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Number of pensioners expected to increase by 240,000 over next 25 years

PA

Number of pensioners expected to increase by 240,000 over next 25 years

Deaths are anticipated to outweigh births annually in Scotland for the next 25 years, according to new Scottish Government projections.

New official figures predict there will be an additional 240,000 pensioners over the next 25 years, an increase of 23 per cent, while the working age population is expected to fall by 7,000 people.

Life expectancy is projected to increase for men and women and the gap between male and female life expectancy will narrow, with a baby girl born in 2043 expected to live to 83.8 years and a baby boy to 80.6 years.

Cabinet Secretary for Culture, Tourism and External Affairs Fiona Hyslop said the statistics showed Scotland needed inward migration to support the workforce.

She said: “We want people in Scotland to live longer, healthier and happier lives so this projected increase in life expectancy is extremely welcome.

“Today’s figures also suggest that inward migration will be the only driver of population growth in Scotland, however, they do not take into account the damaging potential impact of Brexit.

“Our pension age population is projected to grow while our working age population falls, and could decline even further if EU migration is reduced. This is why Scotland needs inward migration to support our public services and economy, particularly in sectors like tourism, hospitality, construction and agriculture, but also to enrich and diversify our society.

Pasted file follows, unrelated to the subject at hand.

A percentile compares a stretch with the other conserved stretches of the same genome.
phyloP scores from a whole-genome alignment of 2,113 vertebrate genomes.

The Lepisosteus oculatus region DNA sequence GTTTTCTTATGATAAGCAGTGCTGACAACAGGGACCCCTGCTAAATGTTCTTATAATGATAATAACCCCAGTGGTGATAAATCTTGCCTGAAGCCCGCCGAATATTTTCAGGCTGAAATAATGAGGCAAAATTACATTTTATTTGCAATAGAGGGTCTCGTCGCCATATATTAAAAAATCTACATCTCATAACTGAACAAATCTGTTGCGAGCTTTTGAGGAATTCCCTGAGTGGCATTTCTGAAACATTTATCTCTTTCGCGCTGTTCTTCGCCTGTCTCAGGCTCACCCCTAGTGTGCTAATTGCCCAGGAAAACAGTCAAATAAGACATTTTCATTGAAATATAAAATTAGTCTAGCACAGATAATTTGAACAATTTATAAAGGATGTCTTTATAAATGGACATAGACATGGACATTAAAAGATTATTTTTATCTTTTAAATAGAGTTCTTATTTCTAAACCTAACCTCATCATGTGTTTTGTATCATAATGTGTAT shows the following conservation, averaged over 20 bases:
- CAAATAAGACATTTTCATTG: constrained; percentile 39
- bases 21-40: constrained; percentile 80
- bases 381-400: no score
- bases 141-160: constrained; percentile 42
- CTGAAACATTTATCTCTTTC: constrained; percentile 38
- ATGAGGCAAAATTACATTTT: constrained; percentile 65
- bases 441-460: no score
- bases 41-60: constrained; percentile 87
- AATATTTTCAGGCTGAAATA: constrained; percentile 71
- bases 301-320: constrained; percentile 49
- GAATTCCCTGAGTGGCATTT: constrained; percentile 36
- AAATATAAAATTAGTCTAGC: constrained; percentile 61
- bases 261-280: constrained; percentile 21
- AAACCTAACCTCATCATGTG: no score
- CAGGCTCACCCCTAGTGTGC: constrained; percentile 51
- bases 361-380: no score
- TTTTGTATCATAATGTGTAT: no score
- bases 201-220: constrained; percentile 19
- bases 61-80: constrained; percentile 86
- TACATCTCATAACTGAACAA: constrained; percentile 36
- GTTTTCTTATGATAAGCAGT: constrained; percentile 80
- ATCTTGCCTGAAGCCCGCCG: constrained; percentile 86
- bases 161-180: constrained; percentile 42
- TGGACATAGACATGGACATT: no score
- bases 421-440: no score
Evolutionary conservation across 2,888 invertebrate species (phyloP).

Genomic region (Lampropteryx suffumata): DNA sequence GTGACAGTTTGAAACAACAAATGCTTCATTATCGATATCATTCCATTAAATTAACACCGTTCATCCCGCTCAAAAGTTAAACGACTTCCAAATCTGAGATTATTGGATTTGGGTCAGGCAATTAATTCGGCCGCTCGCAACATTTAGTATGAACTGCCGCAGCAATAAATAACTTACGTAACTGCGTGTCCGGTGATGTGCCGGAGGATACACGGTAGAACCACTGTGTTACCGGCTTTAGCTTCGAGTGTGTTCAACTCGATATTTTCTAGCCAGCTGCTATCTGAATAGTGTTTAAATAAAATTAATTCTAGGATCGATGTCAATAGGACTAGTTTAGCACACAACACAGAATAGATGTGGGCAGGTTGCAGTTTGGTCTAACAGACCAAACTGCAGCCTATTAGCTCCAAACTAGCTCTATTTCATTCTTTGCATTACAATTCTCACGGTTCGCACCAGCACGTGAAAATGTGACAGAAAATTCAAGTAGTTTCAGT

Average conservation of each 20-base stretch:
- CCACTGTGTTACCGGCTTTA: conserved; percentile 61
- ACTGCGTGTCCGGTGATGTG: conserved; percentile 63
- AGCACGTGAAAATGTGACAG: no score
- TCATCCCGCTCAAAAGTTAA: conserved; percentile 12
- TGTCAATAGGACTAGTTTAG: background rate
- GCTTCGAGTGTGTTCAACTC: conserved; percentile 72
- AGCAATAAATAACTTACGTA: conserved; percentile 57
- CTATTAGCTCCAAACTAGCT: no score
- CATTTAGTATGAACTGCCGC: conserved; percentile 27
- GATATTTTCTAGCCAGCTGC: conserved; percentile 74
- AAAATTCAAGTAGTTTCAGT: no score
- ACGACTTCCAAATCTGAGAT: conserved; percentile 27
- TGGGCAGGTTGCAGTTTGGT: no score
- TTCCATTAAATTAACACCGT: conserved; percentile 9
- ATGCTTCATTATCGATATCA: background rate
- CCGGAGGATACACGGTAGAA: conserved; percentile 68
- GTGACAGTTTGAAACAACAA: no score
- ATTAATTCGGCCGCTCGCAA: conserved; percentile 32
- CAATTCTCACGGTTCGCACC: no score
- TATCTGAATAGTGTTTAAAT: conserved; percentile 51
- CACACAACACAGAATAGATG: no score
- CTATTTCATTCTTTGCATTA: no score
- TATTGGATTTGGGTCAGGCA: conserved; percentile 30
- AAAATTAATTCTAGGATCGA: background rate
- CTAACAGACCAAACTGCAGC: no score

“The Scottish Government recently established a ministerial taskforce to look at Scotland’s future population challenges and develop new solutions to address demographic changes, including supporting rural settlement and growing our birth rate and working age population.

“However, it is clear Scotland urgently needs powers to deliver a tailored immigration system so we can mitigate against the risks of the UK Government’s increasingly restrictive policies and ensure Scotland can continue to be a welcoming, progressive and diverse country.”

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